Institute of Management, Nirma University - Logo

“Under” the “over”bridges

Neglected public space under the city’s elevated bridges, highways, rail lines, can be converted into valuable community assets.

Space congestion with the ever evolving population growth is in direct relation to the Infrastructure of the city. Housing, public amenities, parks, hospitals, roads, flyovers , sewage and water treatment issues and other necessary activities have become an integral part of any urban design project. With the smart cities evolving everywhere these spaces under the flyovers and various other dead spaces can no longer be thought as afterthought. They need to plan and designed to cater to masses.


It is always seen the spaces beneath this elevated infrastructure became neglected and dispirited. This substantial design solution represents an untapped public asset that has the potential to radically transform city’s urban fabric. Municipal Corporation has already taken a decision to use the under bridge spaces as parking space but there can me many alternatives other than parking spaces which make it more people friendly, active, public art, a gathering space, a public sit out or a spill over space, a place where people could get refreshed and protect themselves from sudden weather change. Designed Plazas can make those unsafe under bridge spaces into civic gathering spaces and make the fruitful use of the negative space.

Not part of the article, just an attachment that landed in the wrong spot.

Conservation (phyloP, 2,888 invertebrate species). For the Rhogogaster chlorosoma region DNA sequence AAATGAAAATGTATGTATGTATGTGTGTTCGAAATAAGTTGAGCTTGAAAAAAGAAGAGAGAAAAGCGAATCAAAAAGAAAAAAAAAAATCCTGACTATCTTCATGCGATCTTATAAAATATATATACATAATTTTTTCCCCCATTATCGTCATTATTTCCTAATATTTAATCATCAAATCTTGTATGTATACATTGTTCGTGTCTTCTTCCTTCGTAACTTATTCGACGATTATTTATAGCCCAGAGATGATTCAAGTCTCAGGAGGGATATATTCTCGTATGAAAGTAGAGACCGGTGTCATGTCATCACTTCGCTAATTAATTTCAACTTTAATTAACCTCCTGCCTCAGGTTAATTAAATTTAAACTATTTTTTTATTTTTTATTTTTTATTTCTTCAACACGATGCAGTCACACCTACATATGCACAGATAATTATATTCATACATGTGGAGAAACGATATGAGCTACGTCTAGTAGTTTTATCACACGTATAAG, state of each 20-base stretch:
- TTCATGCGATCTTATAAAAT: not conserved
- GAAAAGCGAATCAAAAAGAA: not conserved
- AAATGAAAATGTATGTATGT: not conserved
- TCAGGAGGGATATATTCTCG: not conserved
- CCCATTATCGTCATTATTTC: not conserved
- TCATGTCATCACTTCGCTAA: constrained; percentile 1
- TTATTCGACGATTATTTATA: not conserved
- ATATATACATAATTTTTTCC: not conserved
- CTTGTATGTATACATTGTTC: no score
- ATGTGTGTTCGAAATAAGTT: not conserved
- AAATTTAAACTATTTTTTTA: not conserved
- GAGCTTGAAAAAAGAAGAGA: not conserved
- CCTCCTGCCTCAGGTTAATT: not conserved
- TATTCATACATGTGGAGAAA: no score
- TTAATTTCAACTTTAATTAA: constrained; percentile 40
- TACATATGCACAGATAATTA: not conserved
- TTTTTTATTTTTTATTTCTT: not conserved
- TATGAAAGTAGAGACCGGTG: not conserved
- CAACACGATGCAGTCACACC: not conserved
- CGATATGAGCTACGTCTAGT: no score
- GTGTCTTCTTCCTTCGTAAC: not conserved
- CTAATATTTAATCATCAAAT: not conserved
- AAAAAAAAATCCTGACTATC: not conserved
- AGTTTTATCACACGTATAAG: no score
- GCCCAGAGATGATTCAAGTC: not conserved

One such example is seen in Vadodara city near fatehgunj where sensitized decision has created that traffic jammed locality into designed and smooth working urban scenario. The seamless over bridge has got interesting spaces like eateries, landscape areas, public free parking facility, plazas, civic amenities and many others. Taking further the idea of using spaces under bridges many countries have adopted ideas like having various installations that gave them a chance to post weekly events happening in the community: training classes, exercise programs, job or housing notices, and so on and according to the report, the calendar “showed that people are willing to stop and linger in a space that does not fit the traditional mold of a public space.”


Content and photograph – Architect Pooja Jaiswal